More professionals opt to go part time
In 2003, Jeff Ward was working 12-hour days as a partner with a Chicago law firm. His wife, Tracy Birmingham, had been a full-time lawyer at the Sara Lee Corp. But the couple wanted to spend more time with their toddler and newborn twins. Their solution? Part-time jobs. Today, Ward works three days a week as assistant general counsel at apparel maker Timberland in Stratham, N.H., a job he shares with another dad. Birmingham works from home eight hours a week for the University System of New Hampshire. "There are sacrifices from a financial standpoint," Ward says. "But the ability to focus on things outside work is very important to us."
Whether they're parents like Ward and Birmingham or baby boomers transitioning to retirement, a growing number of professionals are finding that employers are receptive to part-time schedules. Between 2000 and 2004, the number of workers in part-time management or professional occupations grew from 5.7 million to 6.4 million. And a new study by the Alfred P. Sloan Foundation suggests that part-time work won't dead-end a career. The study followed more than 80 part-time professionals between 1996 and 2003. Most received at least one promotion and received pay increases comparable to those of workers who returned to full-time status.
Few and far. While such jobs may be viable, they're often elusive. Ward landed his post in three months, after spotting it on a professional association website, but Birmingham pounded the pavement for nine months. "As much as companies talk about the desire to promote part-time initiatives, the reality is, they're still difficult to find," says Tory Johnson, founder and CEO of Women for Hire, a New York firm that connects employers and female professionals.
Without a doubt, the easiest way to find a part-time position is to negotiate a reduced schedule with your current employer. "There's no way I could find a gig like I have now with my company if I'd come in from the outside," says Melissa Robert, who works three days a week as director of marketing planning for American Greetings in Cleveland. While on maternity leave in 2002, Robert decided she didn't want to return to the 60-hour weeks required by her existing job, so she called managers of other divisions, and one created a new part-time position just for her. Some companies have formal programs to facilitate such arrangements, such as Macy's West, a division of Federated Department Stores, which offers executives the opportunity to work from home, maintain flexible or part-time schedules, or job-share through its Alternative Work Program.
To negotiate a reduced schedule, be prepared to make the business case to your boss. Explain how your work will get done, and stress the savings the company will incur by prorating your salary and benefits. But be sure to investigate how such a move might affect your career. At many companies it is possible to work fewer hours and remain on the fast track; at Ernst & Young, for example, 55 employees on reduced schedules have been promoted to the firm's three highest levels since 1993. But at other firms, part-time work may slow down your progress, at least temporarily.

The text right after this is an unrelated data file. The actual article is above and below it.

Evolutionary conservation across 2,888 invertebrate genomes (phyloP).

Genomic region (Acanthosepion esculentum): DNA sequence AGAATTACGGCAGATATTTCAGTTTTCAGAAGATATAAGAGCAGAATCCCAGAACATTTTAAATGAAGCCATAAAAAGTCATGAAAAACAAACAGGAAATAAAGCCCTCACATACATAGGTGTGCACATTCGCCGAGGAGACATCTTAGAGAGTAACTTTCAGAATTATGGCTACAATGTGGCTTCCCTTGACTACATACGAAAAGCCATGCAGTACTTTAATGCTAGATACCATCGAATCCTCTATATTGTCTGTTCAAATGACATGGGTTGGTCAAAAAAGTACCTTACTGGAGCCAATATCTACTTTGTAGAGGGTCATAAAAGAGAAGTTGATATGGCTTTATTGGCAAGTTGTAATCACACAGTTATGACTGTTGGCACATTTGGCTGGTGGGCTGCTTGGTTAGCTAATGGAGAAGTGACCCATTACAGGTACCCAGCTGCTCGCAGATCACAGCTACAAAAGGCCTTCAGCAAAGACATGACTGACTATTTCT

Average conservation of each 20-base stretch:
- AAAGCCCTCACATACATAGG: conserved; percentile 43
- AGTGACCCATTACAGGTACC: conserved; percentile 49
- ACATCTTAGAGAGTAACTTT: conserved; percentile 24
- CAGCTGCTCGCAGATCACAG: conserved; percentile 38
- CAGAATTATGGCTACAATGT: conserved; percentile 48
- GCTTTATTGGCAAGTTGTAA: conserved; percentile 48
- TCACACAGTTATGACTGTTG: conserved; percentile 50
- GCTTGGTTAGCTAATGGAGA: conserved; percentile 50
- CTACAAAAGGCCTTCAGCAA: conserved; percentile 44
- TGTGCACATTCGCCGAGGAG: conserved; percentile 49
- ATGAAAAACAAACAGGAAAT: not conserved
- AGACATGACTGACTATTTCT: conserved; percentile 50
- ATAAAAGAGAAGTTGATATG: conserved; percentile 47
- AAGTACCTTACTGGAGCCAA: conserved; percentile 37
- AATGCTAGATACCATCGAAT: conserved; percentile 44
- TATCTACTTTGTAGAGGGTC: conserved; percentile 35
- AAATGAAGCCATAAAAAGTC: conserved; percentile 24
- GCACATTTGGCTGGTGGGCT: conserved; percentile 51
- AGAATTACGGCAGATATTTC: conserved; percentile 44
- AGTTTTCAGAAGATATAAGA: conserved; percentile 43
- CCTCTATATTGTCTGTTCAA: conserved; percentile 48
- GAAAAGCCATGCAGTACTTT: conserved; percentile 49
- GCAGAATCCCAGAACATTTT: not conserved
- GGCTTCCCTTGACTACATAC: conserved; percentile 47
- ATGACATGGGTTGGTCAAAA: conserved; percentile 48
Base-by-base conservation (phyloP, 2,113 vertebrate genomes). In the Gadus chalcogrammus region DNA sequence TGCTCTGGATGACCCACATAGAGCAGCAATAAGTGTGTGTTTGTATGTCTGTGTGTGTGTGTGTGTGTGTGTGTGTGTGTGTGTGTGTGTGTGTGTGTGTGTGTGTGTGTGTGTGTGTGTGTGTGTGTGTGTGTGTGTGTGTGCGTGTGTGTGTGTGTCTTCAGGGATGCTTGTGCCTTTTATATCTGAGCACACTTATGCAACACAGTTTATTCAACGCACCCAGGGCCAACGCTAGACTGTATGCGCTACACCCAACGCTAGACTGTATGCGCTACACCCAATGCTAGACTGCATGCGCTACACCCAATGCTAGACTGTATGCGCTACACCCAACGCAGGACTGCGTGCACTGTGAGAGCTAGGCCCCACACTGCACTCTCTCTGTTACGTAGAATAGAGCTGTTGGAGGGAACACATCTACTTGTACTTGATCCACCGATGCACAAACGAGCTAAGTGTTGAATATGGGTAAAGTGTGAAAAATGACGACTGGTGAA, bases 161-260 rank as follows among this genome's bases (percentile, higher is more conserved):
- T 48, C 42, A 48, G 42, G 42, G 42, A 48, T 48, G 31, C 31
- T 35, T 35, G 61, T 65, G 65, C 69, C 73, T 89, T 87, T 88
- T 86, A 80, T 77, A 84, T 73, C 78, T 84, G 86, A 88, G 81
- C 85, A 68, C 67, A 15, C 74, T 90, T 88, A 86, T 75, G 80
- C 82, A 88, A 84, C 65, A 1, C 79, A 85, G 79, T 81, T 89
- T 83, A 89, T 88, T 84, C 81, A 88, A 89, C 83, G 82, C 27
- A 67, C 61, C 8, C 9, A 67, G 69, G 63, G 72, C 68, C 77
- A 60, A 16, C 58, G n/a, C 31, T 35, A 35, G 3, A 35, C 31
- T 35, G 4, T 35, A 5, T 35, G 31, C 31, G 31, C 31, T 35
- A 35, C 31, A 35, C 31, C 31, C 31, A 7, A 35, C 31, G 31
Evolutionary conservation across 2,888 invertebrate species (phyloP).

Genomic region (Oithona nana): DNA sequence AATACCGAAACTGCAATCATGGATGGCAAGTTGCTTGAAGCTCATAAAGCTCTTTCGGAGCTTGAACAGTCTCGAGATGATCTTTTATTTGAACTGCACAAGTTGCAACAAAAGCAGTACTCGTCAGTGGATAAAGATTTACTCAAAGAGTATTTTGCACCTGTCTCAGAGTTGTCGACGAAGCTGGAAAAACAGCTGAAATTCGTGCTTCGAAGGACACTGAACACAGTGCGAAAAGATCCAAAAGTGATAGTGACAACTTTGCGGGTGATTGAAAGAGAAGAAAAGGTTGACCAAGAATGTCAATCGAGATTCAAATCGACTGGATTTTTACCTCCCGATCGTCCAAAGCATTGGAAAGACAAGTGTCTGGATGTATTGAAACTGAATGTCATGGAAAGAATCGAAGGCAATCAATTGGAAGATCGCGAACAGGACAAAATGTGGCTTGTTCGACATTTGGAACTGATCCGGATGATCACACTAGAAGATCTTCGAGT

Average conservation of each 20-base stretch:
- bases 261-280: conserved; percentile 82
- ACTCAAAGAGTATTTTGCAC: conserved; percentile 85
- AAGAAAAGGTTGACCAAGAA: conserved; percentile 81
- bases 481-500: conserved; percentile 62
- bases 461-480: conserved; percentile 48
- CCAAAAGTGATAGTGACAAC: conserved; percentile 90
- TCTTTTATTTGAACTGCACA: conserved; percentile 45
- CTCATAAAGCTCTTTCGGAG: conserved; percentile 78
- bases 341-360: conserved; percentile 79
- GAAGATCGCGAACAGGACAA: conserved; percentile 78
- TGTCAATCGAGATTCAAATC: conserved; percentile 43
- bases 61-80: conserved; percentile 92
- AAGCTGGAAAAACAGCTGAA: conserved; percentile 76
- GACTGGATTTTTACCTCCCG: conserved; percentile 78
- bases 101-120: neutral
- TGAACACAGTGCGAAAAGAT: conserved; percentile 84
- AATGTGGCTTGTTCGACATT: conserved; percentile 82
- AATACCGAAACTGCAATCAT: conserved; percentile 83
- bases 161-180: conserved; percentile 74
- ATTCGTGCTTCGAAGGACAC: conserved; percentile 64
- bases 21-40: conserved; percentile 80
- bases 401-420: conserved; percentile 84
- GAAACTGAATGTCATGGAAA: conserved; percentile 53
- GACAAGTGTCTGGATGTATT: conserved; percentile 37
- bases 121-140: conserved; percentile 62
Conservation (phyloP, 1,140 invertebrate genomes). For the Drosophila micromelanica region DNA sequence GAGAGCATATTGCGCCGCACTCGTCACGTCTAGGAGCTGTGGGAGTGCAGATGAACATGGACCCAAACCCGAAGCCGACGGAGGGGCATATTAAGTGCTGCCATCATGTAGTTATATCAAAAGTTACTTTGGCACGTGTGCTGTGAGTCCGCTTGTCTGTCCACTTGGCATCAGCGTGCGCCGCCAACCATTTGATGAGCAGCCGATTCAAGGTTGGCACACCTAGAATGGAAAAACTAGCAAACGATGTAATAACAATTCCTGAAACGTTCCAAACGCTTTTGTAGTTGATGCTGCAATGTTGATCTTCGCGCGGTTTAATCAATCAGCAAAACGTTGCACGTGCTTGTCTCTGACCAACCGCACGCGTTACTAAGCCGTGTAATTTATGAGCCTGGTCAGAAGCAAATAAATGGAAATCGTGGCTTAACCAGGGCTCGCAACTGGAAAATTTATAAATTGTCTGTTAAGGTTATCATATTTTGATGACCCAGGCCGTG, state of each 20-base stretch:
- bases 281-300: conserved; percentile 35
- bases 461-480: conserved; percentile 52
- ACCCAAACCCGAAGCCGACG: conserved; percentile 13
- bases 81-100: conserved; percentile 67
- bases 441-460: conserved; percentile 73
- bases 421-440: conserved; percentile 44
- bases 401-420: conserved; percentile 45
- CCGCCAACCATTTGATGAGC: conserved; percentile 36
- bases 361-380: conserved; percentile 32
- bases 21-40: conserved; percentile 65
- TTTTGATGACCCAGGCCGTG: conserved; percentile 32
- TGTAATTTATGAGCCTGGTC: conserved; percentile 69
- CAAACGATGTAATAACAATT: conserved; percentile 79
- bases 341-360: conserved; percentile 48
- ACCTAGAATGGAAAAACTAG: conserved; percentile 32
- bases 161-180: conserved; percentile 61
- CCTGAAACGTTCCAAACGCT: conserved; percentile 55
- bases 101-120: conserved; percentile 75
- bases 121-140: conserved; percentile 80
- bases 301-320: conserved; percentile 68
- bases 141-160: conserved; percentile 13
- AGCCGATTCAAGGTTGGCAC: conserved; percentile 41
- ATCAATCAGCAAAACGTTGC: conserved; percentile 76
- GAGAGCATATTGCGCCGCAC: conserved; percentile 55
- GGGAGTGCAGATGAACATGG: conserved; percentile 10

Part-time wannabes are wise to include nonprofits, small firms, and start-ups in their search. Striking out with dozens of law firms, large companies, and headhunters, Tracy Birmingham shifted her strategy. Having once worked at a university, she knew that such institutions couldn't always budget for enough full-time attorneys. "I made a cold call to the University of New Hampshire and said, 'If you're looking to hire someone for a limited amount of time, I'm available,' " she says.
Another strategy is to interview for jobs with a lower salary or less responsibility than you're used to. In that case, you may be able to offer the company greater expertise than they thought they could afford. And networking is key, as plum part-time positions often are not advertised. After Dawn Miller of Santa Ana, Calif., left her job at Macy's West to care for her children, she kept in touch. When a job-share opened up in human resources, the company called her. Professional associations are also good places to spread the word, as are groups that promote work-life balance, such as Flex-Time Lawyers of Philadelphia.
The desire of many professionals to work fewer hours has dovetailed nicely with firms who have shied away from boosting head counts after the last economic downturn. As a result, some companies are exploring "just in time" hiring, recruiting executives for short stints when needed. Agencies such as Spherion, Kelly Services, and Manpower that cater to these firms can be valuable resources for part-time jobs.
When you do land shorter hours, keep in mind that your new schedule might not solve all your time troubles. It takes vigilance and diplomacy to prevent a part-time workload from expanding to full-time proportions. Still, many who've adopted a reduced schedule say they'll never go back. "This is not something I want to do just while my kids are young," says Michael Moody, Jeff Ward's job-sharing partner. "I hope we continue it for many years." For professionals like these, part-time work has become a full-time way of life.
This story appears in the March 21, 2005 print edition of U.S. News & World Report.